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Move it and lose it: Every 'brisk' minute counts

Date:
September 1, 2013
Source:
University of Utah
Summary:
New research shows even brief episodes of brisk physical activity can have as positive an effect on weight as does the current recommendation of 10 or more minutes at a time.

To win the war against weight gain, it turns out that every skirmish matters – as long as the physical activity puts your heart and lungs to work.
Credit: Image courtesy of University of Utah

To win the war against weight gain, it turns out that every skirmish matters -- as long as the physical activity puts your heart and lungs to work.

In a new study published today in the American Journal of Health Promotion, University of Utah researchers found that even brief episodes of physical activity that exceed a certain level of intensity can have as positive an effect on weight as does the current recommendation of 10 or more minutes at a time.

"What we learned is that for preventing weight gain, the intensity of the activity matters more than duration," says Jessie X. Fan, professor of family and consumer studies at the U. "This new understanding is important because fewer than 5 percent of American adults today achieve the recommended level of physical activity in a week according to the current physical activity guidelines. Knowing that even short bouts of 'brisk' activity can add up to a positive effect is an encouraging message for promoting better health."

The current physical activity guideline for Americans is to get at least 150 minutes of moderate to vigorous physical activity, MVPA, a week, which can be accumulated in eight to 10 minute periods. MVPA is defined as greater than 2,020 counts per minute measured with a tool called an accelerometer.

For an average person in an everyday setting without a fancy gadget to gauge the exertion, that would translate roughly to a walking speed of about three mph. But taking the stairs, parking at the far end of the lot, and walking to the store or between errands are choices that can add up and can make a positive health difference, the researchers note.

The study shows that higher-intensity activity was associated with a lower risk of obesity, whether in "bouts" of fewer or greater than 10 minutes.

This may be especially important news for women, who were on average less physically active than men. However, neither men nor women came close to the weekly 150-minute recommendation with bouts of eight to 10 minutes. However, when adding shorter bouts of higher-intensity activity, men exceeded the recommendation on average, accumulating 246 minutes per week, and women came close, at 144 minutes per week on average. The message is: a little more effort can have an important health payback.

How the Study was Conducted

Subjects for the study were drawn from the National Health and Nutrition Examination Survey, NHANES, a national program that has been collecting health and nutrition data from a representative sample of adults and children in the United States since 1999.

From 2003 to 2006, participants in the survey wore accelerometers for seven days, which captured data on their physical activity. This information was in addition to the broad range of demographic and health-related information collected in the NHANES program from interviews and physical examinations.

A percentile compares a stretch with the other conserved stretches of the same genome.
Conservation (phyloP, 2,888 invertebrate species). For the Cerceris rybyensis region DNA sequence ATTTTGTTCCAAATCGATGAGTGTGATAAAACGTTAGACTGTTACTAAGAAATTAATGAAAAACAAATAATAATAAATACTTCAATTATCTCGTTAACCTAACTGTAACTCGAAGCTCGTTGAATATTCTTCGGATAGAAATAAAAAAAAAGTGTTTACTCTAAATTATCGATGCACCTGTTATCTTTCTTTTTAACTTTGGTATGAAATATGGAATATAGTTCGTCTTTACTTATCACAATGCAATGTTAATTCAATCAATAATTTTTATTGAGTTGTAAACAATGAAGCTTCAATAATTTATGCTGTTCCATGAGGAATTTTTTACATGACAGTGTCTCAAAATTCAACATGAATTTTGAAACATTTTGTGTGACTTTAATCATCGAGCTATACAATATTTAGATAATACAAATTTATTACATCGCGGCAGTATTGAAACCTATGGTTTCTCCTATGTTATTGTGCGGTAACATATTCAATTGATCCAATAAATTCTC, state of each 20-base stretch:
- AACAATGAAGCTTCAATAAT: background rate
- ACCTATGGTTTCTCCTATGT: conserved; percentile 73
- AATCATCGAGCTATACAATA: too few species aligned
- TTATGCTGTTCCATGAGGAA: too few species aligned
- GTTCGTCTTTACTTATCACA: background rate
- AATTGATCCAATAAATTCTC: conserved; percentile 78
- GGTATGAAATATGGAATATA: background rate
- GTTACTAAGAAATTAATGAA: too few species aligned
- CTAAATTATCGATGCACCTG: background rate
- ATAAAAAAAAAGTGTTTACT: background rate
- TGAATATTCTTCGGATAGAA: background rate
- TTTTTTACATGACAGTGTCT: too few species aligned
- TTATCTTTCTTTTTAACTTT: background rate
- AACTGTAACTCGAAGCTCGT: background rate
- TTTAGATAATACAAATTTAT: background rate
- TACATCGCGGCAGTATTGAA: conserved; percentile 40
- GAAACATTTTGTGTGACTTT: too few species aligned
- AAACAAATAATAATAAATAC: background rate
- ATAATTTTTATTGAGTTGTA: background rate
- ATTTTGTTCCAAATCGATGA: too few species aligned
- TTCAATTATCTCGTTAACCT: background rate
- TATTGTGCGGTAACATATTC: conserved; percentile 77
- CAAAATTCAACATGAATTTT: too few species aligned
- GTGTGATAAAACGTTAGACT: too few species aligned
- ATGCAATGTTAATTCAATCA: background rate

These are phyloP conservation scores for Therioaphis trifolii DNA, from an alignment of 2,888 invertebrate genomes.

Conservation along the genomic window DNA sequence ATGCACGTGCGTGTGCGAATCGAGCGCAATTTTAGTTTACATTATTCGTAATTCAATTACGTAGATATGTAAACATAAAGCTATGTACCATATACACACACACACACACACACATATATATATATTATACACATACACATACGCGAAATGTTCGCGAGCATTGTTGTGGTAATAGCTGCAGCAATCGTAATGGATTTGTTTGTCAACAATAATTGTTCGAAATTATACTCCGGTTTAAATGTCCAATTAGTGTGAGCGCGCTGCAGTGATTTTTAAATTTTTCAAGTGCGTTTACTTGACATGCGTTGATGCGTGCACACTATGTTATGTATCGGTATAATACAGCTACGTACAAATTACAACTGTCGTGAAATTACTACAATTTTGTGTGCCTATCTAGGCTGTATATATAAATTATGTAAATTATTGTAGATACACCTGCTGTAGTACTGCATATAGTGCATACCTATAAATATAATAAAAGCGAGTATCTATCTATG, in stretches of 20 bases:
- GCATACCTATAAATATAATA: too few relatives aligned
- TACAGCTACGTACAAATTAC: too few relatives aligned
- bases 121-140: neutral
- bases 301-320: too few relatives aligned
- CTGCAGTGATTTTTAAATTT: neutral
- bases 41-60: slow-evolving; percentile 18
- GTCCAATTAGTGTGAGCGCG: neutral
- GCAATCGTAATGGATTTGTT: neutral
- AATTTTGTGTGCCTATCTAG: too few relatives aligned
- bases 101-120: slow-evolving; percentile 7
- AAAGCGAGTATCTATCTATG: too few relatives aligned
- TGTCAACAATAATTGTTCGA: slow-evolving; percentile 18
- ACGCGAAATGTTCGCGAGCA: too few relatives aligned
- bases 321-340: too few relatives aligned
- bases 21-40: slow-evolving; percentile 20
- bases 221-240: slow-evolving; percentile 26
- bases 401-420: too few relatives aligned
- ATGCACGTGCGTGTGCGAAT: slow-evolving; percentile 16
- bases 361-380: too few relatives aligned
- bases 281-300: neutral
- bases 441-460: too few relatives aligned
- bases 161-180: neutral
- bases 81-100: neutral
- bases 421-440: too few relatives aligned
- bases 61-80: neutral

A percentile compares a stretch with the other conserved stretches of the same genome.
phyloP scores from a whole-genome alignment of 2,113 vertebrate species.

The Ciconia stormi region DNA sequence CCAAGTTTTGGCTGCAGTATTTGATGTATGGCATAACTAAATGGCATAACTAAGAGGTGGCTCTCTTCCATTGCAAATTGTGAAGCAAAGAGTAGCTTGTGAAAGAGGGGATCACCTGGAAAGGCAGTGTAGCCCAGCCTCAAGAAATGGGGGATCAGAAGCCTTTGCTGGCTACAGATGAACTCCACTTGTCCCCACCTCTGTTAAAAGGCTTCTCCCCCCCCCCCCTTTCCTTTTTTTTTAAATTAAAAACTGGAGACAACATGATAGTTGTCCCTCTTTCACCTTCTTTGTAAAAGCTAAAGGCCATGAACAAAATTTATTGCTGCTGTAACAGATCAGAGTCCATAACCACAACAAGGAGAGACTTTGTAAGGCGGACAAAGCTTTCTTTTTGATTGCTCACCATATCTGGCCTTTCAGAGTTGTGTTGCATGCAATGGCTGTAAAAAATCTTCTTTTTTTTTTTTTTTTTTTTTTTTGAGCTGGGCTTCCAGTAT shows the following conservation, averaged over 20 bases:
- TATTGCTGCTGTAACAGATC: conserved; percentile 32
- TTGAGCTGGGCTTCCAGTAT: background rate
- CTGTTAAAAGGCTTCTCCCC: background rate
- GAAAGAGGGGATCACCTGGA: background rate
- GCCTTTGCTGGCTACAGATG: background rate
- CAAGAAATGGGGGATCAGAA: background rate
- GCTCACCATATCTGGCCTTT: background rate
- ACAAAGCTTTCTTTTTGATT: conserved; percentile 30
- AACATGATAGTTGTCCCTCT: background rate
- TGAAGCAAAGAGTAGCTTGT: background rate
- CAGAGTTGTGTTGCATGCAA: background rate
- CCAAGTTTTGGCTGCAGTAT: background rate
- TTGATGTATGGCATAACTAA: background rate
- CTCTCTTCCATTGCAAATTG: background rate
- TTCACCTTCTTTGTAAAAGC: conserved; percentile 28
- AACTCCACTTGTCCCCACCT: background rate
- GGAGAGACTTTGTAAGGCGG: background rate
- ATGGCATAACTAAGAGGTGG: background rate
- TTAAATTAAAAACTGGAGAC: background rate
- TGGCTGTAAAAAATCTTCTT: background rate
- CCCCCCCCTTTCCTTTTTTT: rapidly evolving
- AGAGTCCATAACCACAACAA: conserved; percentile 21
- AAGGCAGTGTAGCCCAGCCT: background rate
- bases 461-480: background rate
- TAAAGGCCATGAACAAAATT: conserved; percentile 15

For this study, participants from 18 to 64 years of age were drawn from the database. There were some exclusions, including pregnancy or impairments that compromised participants' ability to walk, such as being wheelchair bound. The final sample size for the current study was 2,202 women and 2,309 men.

Researchers compared measurements of physical activity based on length of time and intensity. Four categories were created: higher-intensity bouts (greater than 10 minutes exertion at greater than 2,020 counts per minutes, or CPM), higher-intensity short bouts (less than 10 minutes at greater than 2,020 CPM), lower-intensity long bouts (greater than 10 minutes and less than 2,019 CPM), and lower-intensity short bouts (less than 10 minutes and less than 2,019 CPM).

The study used body mass index, BMI, to measure weight status. BMI is a standard formula calculated using an individual's weight adjusted for height, and is used as an indicator of healthy weight. A BMI between 18.5 and 24.9 is considered normal weight, whereas a BMI between 25 and 29.9 is overweight; and over 30 is obese.

Results show that for women, each daily minute spent in higher-intensity short bouts was related to a decrease of .07 BMI. Looking at it another way, each such minute offset the calorie equivalent of .41 pounds. This means that when comparing two women each 5-feet-5-inches tall, the woman who regularly adds a minute of brisk activity to her day will weigh nearly a half-pound less. Results were similar for men. Importantly for both, each daily minute of higher-intensity activity lowered the odds of obesity -- 5 percent for women, and 2 percent for men.


Story Source:

The above story is based on materials provided by University of Utah. Note: Materials may be edited for content and length.


Cite This Page:

University of Utah. "Move it and lose it: Every 'brisk' minute counts." ScienceDaily. ScienceDaily, 1 September 2013. <www.sciencedaily.com/releases/2013/09/130901153352.htm>.
University of Utah. (2013, September 1). Move it and lose it: Every 'brisk' minute counts. ScienceDaily. Retrieved October 21, 2014 from www.sciencedaily.com/releases/2013/09/130901153352.htm
University of Utah. "Move it and lose it: Every 'brisk' minute counts." ScienceDaily. www.sciencedaily.com/releases/2013/09/130901153352.htm (accessed October 21, 2014).

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